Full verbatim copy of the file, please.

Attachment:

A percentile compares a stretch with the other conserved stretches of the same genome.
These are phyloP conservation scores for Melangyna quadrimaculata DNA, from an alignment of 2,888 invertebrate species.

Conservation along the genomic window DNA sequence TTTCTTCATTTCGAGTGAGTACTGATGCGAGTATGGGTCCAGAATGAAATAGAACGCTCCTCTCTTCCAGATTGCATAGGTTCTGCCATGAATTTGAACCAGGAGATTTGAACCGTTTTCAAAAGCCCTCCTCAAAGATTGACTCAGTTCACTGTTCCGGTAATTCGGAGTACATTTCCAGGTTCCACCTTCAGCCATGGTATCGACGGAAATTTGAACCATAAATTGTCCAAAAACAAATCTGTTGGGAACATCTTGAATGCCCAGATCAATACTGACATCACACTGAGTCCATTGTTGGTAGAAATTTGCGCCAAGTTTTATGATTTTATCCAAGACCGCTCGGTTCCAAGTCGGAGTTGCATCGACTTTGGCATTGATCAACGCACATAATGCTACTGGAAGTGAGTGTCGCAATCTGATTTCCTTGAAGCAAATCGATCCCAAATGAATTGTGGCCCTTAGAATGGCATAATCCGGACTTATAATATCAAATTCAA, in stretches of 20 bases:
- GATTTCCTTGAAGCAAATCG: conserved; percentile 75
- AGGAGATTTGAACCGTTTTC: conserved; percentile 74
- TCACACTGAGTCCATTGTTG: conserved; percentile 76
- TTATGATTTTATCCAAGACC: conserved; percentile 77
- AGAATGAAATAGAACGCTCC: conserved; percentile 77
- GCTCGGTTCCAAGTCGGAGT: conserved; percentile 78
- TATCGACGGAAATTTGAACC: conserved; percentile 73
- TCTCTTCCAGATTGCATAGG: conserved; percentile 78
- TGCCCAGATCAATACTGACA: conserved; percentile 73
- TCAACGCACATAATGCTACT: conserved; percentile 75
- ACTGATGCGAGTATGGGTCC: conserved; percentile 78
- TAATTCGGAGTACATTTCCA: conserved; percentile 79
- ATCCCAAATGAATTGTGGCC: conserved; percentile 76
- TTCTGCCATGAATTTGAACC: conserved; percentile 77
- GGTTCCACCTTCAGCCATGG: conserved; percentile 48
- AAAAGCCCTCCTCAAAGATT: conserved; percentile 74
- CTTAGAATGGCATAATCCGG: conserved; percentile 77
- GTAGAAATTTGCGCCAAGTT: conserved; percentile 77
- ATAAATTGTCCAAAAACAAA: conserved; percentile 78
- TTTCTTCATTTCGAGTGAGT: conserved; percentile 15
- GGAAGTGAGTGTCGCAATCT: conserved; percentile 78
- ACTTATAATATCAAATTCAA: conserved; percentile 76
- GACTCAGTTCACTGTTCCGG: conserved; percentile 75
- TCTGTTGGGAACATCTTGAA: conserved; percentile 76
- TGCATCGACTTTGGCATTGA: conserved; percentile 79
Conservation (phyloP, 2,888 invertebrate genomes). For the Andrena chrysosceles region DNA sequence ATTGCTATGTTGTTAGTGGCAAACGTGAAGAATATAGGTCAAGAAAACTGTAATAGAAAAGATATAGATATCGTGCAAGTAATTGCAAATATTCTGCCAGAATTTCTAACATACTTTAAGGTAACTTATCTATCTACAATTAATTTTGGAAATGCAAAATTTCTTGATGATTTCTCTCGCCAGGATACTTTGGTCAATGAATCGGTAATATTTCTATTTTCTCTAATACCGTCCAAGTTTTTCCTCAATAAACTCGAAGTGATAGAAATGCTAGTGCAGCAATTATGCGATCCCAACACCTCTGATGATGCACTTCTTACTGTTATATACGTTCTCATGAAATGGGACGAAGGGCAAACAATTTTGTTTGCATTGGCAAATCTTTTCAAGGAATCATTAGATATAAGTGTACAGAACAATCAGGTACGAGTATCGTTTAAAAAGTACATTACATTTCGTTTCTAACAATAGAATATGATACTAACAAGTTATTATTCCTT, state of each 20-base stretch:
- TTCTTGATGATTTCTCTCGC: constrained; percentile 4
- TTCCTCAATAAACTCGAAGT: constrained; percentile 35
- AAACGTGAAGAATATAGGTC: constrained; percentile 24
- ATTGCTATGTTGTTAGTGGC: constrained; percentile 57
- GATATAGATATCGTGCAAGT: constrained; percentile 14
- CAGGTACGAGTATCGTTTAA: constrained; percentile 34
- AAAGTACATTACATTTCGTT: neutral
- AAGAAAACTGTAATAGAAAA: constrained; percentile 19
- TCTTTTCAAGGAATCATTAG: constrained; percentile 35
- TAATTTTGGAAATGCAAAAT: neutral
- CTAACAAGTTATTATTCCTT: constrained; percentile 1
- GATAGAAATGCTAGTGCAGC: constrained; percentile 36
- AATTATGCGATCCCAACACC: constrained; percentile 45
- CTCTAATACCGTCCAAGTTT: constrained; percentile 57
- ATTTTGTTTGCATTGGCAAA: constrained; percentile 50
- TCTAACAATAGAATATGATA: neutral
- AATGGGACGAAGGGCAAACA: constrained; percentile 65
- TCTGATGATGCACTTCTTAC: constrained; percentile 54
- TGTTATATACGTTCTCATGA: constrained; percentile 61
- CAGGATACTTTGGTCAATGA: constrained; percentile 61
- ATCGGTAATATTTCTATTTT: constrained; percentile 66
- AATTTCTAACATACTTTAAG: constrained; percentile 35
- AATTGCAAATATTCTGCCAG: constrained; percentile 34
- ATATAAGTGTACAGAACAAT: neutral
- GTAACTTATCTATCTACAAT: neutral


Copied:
A percentile compares a stretch with the other conserved stretches of the same genome.
These are phyloP conservation scores for Melangyna quadrimaculata DNA, from an alignment of 2,888 invertebrate species.

Conservation along the genomic window DNA sequence TTTCTTCATTTCGAGTGAGTACTGATGCGAGTATGGGTCCAGAATGAAATAGAACGCTCCTCTCTTCCAGATTGCATAGGTTCTGCCATGAATTTGAACCAGGAGATTTGAACCGTTTTCAAAAGCCCTCCTCAAAGATTGACTCAGTTCACTGTTCCGGTAATTCGGAGTACATTTCCAGGTTCCACCTTCAGCCATGGTATCGACGGAAATTTGAACCATAAATTGTCCAAAAACAAATCTGTTGGGAACATCTTGAATGCCCAGATCAATACTGACATCACACTGAGTCCATTGTTGGTAGAAATTTGCGCCAAGTTTTATGATTTTATCCAAGACCGCTCGGTTCCAAGTCGGAGTTGCATCGACTTTGGCATTGATCAACGCACATAATGCTACTGGAAGTGAGTGTCGCAATCTGATTTCCTTGAAGCAAATCGATCCCAAATGAATTGTGGCCCTTAGAATGGCATAATCCGGACTTATAATATCAAATTCAA, in stretches of 20 bases:
- GATTTCCTTGAAGCAAATCG: conserved; percentile 75
- AGGAGATTTGAACCGTTTTC: conserved; percentile 74
- TCACACTGAGTCCATTGTTG: conserved; percentile 76
- TTATGATTTTATCCAAGACC: conserved; percentile 77
- AGAATGAAATAGAACGCTCC: conserved; percentile 77
- GCTCGGTTCCAAGTCGGAGT: conserved; percentile 78
- TATCGACGGAAATTTGAACC: conserved; percentile 73
- TCTCTTCCAGATTGCATAGG: conserved; percentile 78
- TGCCCAGATCAATACTGACA: conserved; percentile 73
- TCAACGCACATAATGCTACT: conserved; percentile 75
- ACTGATGCGAGTATGGGTCC: conserved; percentile 78
- TAATTCGGAGTACATTTCCA: conserved; percentile 79
- ATCCCAAATGAATTGTGGCC: conserved; percentile 76
- TTCTGCCATGAATTTGAACC: conserved; percentile 77
- GGTTCCACCTTCAGCCATGG: conserved; percentile 48
- AAAAGCCCTCCTCAAAGATT: conserved; percentile 74
- CTTAGAATGGCATAATCCGG: conserved; percentile 77
- GTAGAAATTTGCGCCAAGTT: conserved; percentile 77
- ATAAATTGTCCAAAAACAAA: conserved; percentile 78
- TTTCTTCATTTCGAGTGAGT: conserved; percentile 15
- GGAAGTGAGTGTCGCAATCT: conserved; percentile 78
- ACTTATAATATCAAATTCAA: conserved; percentile 76
- GACTCAGTTCACTGTTCCGG: conserved; percentile 75
- TCTGTTGGGAACATCTTGAA: conserved; percentile 76
- TGCATCGACTTTGGCATTGA: conserved; percentile 79
Conservation (phyloP, 2,888 invertebrate genomes). For the Andrena chrysosceles region DNA sequence ATTGCTATGTTGTTAGTGGCAAACGTGAAGAATATAGGTCAAGAAAACTGTAATAGAAAAGATATAGATATCGTGCAAGTAATTGCAAATATTCTGCCAGAATTTCTAACATACTTTAAGGTAACTTATCTATCTACAATTAATTTTGGAAATGCAAAATTTCTTGATGATTTCTCTCGCCAGGATACTTTGGTCAATGAATCGGTAATATTTCTATTTTCTCTAATACCGTCCAAGTTTTTCCTCAATAAACTCGAAGTGATAGAAATGCTAGTGCAGCAATTATGCGATCCCAACACCTCTGATGATGCACTTCTTACTGTTATATACGTTCTCATGAAATGGGACGAAGGGCAAACAATTTTGTTTGCATTGGCAAATCTTTTCAAGGAATCATTAGATATAAGTGTACAGAACAATCAGGTACGAGTATCGTTTAAAAAGTACATTACATTTCGTTTCTAACAATAGAATATGATACTAACAAGTTATTATTCCTT, state of each 20-base stretch:
- TTCTTGATGATTTCTCTCGC: constrained; percentile 4
- TTCCTCAATAAACTCGAAGT: constrained; percentile 35
- AAACGTGAAGAATATAGGTC: constrained; percentile 24
- ATTGCTATGTTGTTAGTGGC: constrained; percentile 57
- GATATAGATATCGTGCAAGT: constrained; percentile 14
- CAGGTACGAGTATCGTTTAA: constrained; percentile 34
- AAAGTACATTACATTTCGTT: neutral
- AAGAAAACTGTAATAGAAAA: constrained; percentile 19
- TCTTTTCAAGGAATCATTAG: constrained; percentile 35
- TAATTTTGGAAATGCAAAAT: neutral
- CTAACAAGTTATTATTCCTT: constrained; percentile 1
- GATAGAAATGCTAGTGCAGC: constrained; percentile 36
- AATTATGCGATCCCAACACC: constrained; percentile 45
- CTCTAATACCGTCCAAGTTT: constrained; percentile 57
- ATTTTGTTTGCATTGGCAAA: constrained; percentile 50
- TCTAACAATAGAATATGATA: neutral
- AATGGGACGAAGGGCAAACA: constrained; percentile 65
- TCTGATGATGCACTTCTTAC: constrained; percentile 54
- TGTTATATACGTTCTCATGA: constrained; percentile 61
- CAGGATACTTTGGTCAATGA: constrained; percentile 61
- ATCGGTAATATTTCTATTTT: constrained; percentile 66
- AATTTCTAACATACTTTAAG: constrained; percentile 35
- AATTGCAAATATTCTGCCAG: constrained; percentile 34
- ATATAAGTGTACAGAACAAT: neutral
- GTAACTTATCTATCTACAAT: neutral